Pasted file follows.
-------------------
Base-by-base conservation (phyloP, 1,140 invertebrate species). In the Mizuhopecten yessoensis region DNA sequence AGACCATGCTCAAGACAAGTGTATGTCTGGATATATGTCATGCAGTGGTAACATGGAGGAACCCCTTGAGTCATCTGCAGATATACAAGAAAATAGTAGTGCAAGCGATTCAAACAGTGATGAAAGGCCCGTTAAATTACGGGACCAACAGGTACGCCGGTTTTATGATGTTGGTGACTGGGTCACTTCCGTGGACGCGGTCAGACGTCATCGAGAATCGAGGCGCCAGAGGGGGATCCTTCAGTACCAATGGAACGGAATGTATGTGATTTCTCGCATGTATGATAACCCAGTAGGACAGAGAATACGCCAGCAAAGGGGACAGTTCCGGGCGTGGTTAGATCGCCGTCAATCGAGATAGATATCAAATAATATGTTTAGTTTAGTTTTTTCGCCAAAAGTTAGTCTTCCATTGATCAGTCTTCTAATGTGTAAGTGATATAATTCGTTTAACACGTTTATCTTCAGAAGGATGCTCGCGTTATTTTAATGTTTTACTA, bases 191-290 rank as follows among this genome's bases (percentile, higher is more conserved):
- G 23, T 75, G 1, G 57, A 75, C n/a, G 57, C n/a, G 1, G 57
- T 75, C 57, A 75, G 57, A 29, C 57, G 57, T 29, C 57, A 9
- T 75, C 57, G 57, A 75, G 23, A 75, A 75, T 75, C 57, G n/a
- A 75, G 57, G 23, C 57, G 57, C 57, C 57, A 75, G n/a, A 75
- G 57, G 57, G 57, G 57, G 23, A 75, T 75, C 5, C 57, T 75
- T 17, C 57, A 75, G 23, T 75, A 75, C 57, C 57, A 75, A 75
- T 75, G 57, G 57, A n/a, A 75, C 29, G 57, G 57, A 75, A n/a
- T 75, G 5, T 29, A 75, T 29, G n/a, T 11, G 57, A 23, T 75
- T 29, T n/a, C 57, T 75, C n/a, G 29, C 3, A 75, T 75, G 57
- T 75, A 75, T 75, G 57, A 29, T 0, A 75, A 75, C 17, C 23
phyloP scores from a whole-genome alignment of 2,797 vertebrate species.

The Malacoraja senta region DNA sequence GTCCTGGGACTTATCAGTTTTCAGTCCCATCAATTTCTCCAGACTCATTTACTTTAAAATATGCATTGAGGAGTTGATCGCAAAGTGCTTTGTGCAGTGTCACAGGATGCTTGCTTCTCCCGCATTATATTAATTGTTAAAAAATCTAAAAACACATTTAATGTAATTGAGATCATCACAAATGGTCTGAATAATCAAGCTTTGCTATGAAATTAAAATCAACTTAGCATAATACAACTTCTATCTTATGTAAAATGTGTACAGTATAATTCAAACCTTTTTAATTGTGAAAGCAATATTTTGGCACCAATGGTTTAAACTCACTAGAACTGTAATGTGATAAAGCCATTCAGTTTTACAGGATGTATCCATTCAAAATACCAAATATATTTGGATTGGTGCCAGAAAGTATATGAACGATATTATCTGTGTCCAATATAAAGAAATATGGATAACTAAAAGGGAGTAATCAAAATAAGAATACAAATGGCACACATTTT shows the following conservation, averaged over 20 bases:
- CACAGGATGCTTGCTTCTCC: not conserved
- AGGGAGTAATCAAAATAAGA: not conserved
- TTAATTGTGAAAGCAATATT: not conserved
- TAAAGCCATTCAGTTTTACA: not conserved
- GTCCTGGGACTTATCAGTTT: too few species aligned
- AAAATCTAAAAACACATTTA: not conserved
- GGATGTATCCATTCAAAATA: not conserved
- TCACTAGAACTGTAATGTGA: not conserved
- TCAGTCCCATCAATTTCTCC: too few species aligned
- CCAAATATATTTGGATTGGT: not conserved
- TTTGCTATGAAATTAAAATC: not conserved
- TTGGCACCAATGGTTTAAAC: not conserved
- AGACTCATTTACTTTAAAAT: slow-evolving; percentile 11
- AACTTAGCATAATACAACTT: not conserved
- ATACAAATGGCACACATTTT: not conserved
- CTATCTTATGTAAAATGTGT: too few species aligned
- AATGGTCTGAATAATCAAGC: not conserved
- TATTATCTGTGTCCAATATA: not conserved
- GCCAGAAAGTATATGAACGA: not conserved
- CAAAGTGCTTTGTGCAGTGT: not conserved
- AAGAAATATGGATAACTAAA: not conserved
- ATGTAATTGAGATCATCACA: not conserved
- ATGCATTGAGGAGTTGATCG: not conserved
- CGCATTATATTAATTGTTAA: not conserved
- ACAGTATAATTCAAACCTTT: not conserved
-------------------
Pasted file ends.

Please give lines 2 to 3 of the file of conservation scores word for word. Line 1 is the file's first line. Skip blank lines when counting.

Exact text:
- G 23, T 75, G 1, G 57, A 75, C n/a, G 57, C n/a, G 1, G 57
- T 75, C 57, A 75, G 57, A 29, C 57, G 57, T 29, C 57, A 9